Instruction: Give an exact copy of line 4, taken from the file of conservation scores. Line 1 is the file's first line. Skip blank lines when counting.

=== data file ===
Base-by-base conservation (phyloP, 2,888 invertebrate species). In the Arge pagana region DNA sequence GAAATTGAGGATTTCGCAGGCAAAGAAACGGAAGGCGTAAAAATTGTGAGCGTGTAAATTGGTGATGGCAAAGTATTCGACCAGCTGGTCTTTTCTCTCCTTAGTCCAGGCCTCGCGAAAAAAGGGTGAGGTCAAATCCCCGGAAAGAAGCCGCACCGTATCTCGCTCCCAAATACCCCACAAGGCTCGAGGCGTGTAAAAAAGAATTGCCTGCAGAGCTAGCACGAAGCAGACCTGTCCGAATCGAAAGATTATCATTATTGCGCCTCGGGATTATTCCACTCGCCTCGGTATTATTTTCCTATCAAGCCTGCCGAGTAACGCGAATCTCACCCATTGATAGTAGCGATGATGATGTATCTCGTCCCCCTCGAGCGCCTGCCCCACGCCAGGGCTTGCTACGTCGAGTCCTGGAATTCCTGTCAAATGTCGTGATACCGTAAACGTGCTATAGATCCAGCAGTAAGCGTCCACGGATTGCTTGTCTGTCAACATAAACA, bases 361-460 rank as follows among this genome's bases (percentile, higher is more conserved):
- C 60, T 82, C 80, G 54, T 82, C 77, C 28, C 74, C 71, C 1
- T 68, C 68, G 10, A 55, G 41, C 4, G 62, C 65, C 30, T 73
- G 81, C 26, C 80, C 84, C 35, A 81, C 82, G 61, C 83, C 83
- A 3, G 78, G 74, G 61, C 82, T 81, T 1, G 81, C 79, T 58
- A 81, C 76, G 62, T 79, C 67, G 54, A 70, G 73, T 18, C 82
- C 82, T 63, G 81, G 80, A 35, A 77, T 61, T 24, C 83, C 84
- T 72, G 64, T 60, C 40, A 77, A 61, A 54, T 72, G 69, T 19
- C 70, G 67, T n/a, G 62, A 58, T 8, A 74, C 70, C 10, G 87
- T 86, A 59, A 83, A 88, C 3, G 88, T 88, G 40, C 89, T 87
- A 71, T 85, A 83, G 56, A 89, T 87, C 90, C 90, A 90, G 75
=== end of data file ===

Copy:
- G 81, C 26, C 80, C 84, C 35, A 81, C 82, G 61, C 83, C 83